New Plans

With rising demand, a number of projects are set to substantially increase production capacity. For example, a new natural gas-fired plant is under construction in the northern Musandam governorate. The new independent power project (IPP) is being built through a partnership agreement between the Oman Oil Company (OOC) and the South Korean conglomerate LG. The IPP will be located close to the Musandam Gas Plant, an integrated oil and gas processing facility being developed by the Oman Oil Company Exploration and Production (OOCEP), a subsidiary of the OOC. According to 2011 OPWPC figures, the new IPP should be capable of producing around 120 MW of electricity. This will be used to replace an existing system of diesel generation, with the new IPP becoming Musandam’s primary source of power. Fuel for the IPP will be drawn from the Musandam Gas Plant. While a commercial operation date for the power facility had been set for the end of 2014, the OOC reportedly aims to complete the project a year earlier in order to finish at the same time the OOCEP gas plant is scheduled to begin operations. According to the OPWPC, power from the new IPP will run through a 132-KV grid system to be built by the Rural Areas Electricity Company.

Southern Supply 

Another natural gas-fired power plant recently became operational. Located in Oman’s southern governorate of Dhofar, the independent water and power project (IWPP) successfully passed all its acceptance tests in late May of 2012. Developed by Sembcorp Salalah Power and Water Company (SSPWC), the $1bn IWPP will supply power and water through a 15-year purchase agreement with the OPWPC. In addition, the new facility has a power capacity of 490 MW, and its water desalination capacity is almost 70,000 cu metres per day, according to Sembcorp, the largest shareholder of SSPWC. Construction on the first and second phases of the project was completed in mid-2011 and the first quarter of 2012, respectively. The final phase was finished soon after, and Sembcorp announced that the IWPP would begin full commercial operations in May 2012.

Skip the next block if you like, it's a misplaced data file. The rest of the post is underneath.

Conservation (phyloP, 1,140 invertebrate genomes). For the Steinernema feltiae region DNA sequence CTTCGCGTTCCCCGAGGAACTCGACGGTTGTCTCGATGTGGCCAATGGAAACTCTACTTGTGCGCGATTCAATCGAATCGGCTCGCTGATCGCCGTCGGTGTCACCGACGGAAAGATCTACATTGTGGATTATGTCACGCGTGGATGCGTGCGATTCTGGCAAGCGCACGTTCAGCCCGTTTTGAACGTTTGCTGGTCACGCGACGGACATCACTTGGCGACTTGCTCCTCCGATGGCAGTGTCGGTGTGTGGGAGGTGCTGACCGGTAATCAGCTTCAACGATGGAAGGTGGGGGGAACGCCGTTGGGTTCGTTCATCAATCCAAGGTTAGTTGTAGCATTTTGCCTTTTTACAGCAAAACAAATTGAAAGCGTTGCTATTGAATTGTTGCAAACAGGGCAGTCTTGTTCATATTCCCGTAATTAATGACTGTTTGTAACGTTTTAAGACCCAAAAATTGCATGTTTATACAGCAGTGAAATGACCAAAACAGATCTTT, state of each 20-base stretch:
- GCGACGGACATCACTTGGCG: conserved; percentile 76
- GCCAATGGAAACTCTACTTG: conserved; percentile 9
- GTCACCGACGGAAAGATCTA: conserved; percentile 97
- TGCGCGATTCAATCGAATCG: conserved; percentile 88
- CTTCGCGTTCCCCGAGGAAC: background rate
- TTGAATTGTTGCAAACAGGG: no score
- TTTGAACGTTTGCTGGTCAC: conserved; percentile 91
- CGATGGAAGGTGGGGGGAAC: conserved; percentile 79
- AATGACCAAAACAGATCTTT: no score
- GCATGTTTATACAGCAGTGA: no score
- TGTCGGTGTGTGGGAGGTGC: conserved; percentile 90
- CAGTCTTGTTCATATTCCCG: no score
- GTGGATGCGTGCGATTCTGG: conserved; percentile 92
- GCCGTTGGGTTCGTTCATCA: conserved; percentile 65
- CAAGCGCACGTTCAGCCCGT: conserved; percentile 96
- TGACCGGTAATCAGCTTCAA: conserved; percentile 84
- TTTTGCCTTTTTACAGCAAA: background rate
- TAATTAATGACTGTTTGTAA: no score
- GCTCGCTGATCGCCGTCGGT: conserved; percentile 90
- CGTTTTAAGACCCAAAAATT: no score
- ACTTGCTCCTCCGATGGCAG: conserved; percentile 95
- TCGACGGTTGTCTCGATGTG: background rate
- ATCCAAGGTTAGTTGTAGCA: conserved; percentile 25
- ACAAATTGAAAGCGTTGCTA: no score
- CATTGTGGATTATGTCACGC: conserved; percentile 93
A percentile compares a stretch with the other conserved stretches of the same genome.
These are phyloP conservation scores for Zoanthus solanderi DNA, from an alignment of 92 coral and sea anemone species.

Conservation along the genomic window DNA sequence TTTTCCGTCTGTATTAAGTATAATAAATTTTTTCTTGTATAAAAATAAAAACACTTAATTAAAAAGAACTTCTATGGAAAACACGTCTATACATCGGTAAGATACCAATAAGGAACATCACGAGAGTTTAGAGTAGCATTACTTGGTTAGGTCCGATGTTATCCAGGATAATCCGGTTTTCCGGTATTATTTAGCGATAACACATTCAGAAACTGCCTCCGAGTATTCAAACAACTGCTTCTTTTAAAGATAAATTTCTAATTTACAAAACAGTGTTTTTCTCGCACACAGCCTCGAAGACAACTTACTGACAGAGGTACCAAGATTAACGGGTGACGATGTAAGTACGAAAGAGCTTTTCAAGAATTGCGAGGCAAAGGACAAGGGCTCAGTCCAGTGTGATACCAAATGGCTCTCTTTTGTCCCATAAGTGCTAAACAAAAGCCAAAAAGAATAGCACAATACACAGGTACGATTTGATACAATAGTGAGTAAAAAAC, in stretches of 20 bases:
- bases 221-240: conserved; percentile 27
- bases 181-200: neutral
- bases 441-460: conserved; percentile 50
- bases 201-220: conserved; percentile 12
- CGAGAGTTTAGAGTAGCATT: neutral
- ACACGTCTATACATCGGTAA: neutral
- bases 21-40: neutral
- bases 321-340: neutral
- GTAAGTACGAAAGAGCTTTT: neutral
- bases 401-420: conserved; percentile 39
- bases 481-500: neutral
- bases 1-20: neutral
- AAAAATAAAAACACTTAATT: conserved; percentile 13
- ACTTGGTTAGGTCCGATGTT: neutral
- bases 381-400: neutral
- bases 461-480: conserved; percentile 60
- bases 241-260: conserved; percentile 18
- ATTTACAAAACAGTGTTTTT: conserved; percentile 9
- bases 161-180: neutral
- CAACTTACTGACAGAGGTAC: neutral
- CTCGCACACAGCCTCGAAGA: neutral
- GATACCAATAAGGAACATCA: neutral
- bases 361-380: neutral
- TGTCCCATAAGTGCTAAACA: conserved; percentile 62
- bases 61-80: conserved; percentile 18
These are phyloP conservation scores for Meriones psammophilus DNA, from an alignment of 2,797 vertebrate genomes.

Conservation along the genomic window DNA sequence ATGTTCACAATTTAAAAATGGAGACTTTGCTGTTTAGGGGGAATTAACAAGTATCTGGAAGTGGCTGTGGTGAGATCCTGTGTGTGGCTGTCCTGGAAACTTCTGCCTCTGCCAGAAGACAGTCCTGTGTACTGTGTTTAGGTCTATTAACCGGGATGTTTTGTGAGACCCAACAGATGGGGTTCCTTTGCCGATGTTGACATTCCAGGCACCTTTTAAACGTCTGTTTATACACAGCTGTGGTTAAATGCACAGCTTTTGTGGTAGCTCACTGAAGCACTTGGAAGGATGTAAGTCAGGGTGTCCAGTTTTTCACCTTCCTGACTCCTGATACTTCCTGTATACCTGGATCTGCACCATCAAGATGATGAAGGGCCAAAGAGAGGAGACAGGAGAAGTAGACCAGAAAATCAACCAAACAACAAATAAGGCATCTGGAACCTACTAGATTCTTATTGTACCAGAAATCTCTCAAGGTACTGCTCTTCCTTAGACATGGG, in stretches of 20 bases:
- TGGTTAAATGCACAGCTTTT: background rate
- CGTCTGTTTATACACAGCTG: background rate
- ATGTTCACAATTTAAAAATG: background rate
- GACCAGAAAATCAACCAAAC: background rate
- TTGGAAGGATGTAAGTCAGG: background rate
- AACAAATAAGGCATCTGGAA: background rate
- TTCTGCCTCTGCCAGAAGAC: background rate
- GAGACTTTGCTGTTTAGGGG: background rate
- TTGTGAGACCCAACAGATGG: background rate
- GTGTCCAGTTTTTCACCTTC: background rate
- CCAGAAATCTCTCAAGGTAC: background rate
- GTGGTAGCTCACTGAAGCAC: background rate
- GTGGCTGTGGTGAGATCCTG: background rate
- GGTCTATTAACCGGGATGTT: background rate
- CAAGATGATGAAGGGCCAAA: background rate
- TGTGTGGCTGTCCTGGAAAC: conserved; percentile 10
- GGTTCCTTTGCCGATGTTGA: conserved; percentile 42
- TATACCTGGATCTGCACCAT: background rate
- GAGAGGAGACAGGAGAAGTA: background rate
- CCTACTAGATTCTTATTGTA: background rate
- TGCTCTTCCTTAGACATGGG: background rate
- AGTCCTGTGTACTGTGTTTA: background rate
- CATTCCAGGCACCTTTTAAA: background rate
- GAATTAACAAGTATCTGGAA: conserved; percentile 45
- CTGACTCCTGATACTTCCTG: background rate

Plans to build a second power plant in Dhofar were confirmed in April 2012. Known as Salalah IPP 2, the new facility is expected to generate a minimum of 200 MW of electricity, though this may be increased to 300 MW when plans are finalised, according to the OPWPC. With the project’s developers anxious to complete the project quickly in order to accommodate the region’s swift industrial, infrastructure and tourism development, the tendering stages of the new IPP are expected take place in 2013. If the process is finalised by the end of the year, a target date to complete the project by 2016 should be reachable.

Big Sur